LONDON -- British Prime Minister Boris Johnson will spend 10 days self-isolating after contact with a confirmed coronavirus case, his office said Sunday -- reversing an earlier announcement that he would not have to quarantine after facing an uproar.
Johnson's 10 Downing St. office announced the prime minister and Treasury chief Rishi Sunak were both alerted overnight by England's test-and-trace phone app.
Both had met recently with Health Secretary Sajid Javid, who tested positive Saturday for covid-19. Javid, who has been fully vaccinated, says he is experiencing mild symptoms.
People who are notified through the app are supposed to self-isolate for 10 days, though it is not a legal requirement. Johnson's office initially reported the prime minister and Sunak would instead take daily coronavirus tests as part of an alternative system being piloted in some workplaces, including government offices.
That plan was reversed less than three hours later after an outcry over apparent special treatment for politicians.
Downing St. officials said Johnson would self-isolate at Chequers, the prime minister's country residence, and "will not be taking part in the testing pilot." It also said Sunak would self-isolate.
In a video message, Johnson said he and Sunak had "briefly" considered taking part in the pilot scheme.
"But I think it is far more important that everyone sticks to the same rules, and that's why I'm going to be self-isolating until Monday, July 26," he said.
Keir Starmer, leader of the opposition Labour Party, likened Johnson's Conservative government to bank robbers who "got caught and have now offered to give the money back."
"Boris Johnson and Rishi Sunak have been busted yet again for thinking the rules that we are all following don't apply to them," he said. "The way the prime minister conducts himself creates chaos, makes for bad government and has deadly consequences for the British public."
Britain is experiencing rising coronavirus cases due to the more infectious delta variant, and is seeing a related "ping-demic" of hundreds of thousands of people being told to quarantine by the tracing app because they have been near someone who tested positive.
Whole classes have been sent home from schools. Hospitals are short of workers. Businesses including restaurants, car manufacturers and the London subway report they are facing staff shortages because of the self-isolation rules.
The government notes it will remove the requirement for people who have been fully vaccinated to self-isolate after contact with an infected person, but not until Aug. 16.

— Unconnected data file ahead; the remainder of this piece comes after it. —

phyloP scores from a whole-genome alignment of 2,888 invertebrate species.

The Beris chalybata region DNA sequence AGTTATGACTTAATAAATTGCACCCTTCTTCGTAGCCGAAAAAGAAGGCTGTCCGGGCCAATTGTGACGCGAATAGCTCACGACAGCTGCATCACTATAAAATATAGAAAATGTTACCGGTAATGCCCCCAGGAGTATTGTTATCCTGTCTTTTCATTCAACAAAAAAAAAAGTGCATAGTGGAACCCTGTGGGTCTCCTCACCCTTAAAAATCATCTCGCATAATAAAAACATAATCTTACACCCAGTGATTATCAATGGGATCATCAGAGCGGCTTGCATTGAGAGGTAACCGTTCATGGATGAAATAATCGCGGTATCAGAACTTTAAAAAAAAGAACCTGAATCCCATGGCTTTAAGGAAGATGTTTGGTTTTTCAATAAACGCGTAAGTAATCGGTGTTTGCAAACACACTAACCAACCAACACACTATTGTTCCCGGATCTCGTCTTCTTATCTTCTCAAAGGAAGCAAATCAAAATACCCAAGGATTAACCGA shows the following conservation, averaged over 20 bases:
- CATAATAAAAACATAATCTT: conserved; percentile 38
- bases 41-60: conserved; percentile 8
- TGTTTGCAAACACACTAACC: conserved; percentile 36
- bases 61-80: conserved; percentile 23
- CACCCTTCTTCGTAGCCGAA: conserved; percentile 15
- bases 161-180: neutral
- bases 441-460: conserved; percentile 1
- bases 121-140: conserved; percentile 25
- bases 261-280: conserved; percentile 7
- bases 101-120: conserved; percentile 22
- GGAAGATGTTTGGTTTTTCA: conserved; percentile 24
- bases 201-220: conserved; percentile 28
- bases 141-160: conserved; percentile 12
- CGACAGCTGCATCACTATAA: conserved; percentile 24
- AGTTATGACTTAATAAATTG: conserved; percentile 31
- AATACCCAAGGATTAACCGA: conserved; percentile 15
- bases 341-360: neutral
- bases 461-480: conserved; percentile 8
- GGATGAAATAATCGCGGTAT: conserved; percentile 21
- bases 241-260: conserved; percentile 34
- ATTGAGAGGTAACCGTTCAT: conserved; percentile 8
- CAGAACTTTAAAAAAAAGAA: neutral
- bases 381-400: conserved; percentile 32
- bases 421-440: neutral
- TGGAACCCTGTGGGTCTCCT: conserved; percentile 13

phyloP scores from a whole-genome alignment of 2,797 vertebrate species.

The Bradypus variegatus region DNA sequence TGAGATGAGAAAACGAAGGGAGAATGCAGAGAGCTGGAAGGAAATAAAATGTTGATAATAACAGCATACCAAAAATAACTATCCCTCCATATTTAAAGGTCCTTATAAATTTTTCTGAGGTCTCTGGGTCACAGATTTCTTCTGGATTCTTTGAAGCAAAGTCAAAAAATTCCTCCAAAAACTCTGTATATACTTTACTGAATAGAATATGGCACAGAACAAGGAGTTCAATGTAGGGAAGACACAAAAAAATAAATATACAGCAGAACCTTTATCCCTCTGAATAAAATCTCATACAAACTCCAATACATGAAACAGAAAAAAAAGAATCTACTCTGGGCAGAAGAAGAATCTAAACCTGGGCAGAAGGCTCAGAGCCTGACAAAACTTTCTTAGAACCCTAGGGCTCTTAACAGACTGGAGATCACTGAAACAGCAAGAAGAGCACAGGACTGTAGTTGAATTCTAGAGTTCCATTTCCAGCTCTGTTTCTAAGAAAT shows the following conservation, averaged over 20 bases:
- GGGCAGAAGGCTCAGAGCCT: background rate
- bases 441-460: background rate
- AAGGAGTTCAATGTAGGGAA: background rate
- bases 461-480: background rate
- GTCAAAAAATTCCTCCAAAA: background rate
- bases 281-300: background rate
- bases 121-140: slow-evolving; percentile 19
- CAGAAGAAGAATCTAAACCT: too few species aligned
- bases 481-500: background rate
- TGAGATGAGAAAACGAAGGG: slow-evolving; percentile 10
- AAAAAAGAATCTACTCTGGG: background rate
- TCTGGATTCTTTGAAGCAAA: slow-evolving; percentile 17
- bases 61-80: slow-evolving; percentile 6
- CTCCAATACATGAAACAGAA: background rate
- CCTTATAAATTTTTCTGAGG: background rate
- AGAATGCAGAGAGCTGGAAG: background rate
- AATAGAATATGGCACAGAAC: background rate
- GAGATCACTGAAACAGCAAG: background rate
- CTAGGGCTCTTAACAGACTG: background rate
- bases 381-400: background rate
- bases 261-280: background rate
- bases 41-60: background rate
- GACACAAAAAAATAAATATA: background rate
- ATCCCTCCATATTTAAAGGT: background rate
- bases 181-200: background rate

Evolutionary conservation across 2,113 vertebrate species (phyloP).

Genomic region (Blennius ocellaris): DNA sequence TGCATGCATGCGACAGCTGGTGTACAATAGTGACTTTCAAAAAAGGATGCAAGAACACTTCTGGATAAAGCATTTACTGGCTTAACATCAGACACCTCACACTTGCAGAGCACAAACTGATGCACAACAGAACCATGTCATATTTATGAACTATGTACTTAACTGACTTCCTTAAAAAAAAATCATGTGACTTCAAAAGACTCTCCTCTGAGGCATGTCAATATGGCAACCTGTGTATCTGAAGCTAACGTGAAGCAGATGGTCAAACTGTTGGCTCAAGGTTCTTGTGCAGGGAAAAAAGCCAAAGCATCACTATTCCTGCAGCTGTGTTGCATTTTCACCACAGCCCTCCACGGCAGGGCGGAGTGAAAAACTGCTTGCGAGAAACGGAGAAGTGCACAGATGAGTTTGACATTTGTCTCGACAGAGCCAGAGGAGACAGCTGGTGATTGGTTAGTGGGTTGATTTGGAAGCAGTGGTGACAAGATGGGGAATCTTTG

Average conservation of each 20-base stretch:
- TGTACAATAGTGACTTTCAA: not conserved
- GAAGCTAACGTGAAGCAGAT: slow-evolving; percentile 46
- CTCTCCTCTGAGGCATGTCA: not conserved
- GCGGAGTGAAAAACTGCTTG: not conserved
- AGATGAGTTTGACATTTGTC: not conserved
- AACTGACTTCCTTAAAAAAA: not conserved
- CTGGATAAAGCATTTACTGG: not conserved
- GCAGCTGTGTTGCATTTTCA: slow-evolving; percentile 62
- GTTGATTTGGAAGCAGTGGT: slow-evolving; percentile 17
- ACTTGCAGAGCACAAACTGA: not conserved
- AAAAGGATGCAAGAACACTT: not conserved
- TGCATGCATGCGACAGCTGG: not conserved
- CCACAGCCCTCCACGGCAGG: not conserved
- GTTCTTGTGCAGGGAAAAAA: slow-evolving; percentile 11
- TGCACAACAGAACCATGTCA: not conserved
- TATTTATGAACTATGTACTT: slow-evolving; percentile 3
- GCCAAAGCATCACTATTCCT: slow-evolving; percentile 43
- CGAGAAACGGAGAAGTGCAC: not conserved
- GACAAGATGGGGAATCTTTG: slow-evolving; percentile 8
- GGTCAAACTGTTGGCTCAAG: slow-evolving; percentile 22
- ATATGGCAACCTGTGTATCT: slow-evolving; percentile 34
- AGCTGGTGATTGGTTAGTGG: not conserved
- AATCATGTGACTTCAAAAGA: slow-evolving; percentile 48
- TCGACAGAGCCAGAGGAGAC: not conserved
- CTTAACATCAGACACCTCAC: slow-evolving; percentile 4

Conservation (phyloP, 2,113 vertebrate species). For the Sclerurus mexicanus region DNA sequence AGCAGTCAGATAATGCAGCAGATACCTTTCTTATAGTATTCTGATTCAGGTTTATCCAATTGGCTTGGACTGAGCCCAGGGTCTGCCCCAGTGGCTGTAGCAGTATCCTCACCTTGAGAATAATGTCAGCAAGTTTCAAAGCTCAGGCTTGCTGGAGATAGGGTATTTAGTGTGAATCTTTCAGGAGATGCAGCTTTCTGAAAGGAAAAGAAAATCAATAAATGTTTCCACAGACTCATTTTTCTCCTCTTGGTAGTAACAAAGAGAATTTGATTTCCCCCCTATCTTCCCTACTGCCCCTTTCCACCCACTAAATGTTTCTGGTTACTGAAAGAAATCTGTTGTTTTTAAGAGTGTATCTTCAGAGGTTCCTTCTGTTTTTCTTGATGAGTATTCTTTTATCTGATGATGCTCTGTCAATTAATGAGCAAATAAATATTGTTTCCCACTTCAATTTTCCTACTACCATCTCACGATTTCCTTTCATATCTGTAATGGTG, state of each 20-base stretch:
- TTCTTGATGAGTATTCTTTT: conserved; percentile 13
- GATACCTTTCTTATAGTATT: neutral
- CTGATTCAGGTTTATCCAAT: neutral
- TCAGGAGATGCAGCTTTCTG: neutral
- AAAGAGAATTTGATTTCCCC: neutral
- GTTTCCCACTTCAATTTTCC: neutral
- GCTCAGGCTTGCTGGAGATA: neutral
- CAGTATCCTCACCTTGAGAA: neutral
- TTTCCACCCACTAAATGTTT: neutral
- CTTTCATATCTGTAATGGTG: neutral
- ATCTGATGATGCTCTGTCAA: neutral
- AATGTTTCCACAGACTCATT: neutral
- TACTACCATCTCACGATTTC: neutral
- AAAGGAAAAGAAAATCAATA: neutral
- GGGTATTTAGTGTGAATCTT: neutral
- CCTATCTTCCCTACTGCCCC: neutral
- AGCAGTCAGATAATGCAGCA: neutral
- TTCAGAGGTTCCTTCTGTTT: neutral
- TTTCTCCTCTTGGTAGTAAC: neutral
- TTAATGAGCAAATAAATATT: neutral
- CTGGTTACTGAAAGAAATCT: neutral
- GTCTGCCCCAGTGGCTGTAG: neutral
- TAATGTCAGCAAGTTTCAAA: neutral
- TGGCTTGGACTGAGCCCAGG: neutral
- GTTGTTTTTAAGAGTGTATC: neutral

Johnson was seriously ill with coronavirus in April 2020, spending three nights hospitalized in intensive care.
U.K.'S 'FREEDOM DAY'
Johnson's spell in isolation comes as his government prepares to lift remaining lockdown measures today.
Complete with sparkling wine, confetti and a midnight countdown, England's clubbers are celebrating "Freedom Day" in much the same way as New Year's Eve, with thousands planning to dance the night away after 17 months of empty dance floors.
It's "the moment we've been waiting for, that our customers have been waiting for," said Tristan Moffat, operations director of London music venue The Piano Works.
The business is keen to open its doors again after losing about $55,000 a month during the pandemic, he said. Its "Freedom Day" bash starts Sunday with a countdown to midnight, when staff members plan to cut a ribbon to the dance floor and serve customers free prosecco.
Many others are deeply worried about the British government's decision to go ahead with fully reopening the economy and no longer mandating masks at a time when virus cases are on a rapid upswing.
More than 54,000 new cases were confirmed Saturday, the highest daily number since January, although reported virus deaths have stayed comparatively low so far. Officials have repeatedly expressed confidence that the U.K.'s country's vaccine rollout -- 67.8% of adults, or just over half of the total population, has received two doses -- will keep the threat to public health at bay.
Leading international scientists on Friday described England's "Freedom Day" as a threat to the whole world, and 1,200 scientists backed a letter to British medical journal The Lancet that criticized the government's decision.
"I can't think of any realistic good scenario to come out of this strategy, I'm afraid," said Julian Tang, a clinical virologist at the University of Leicester. "I think it's really a degree of how bad it's going to be."
Nightclubs in particular are potent spreading grounds, Tang said, because many in their core customer base -- people ages 18-25 -- became eligible for a first vaccine dose though the National Health Service last month and haven't yet been offered the second shots needed to boost immunity.
Johnson has urged nightclubs and other venues with big crowds to use covid-19 status certification "as a matter of social responsibility," and only to admit patrons who can show they are double-jabbed, have a negative test result or have recovered from the disease.
There is no legal requirement for them to do so, however. In a flash poll of 250 late night bars and clubs by the Night Time Industries Association last week, 83% said they won't be asking people about their covid-19 status, according to Michael Kill, the trade body's chief executive.
Many owners see the passes as a huge turn-off for customers and accuse the government of "passing the buck" to businesses.
"We've heard people will boycott businesses that adopt this," Kill said. "The last thing we want after months of closure is to be again hindered in terms of capacity to trade. Either mandate it or don't mandate it. This is putting an inordinate amount of pressure on us."
Information for this article was contributed by Sylvia Hui and Urooba Jamal of The Associated Press.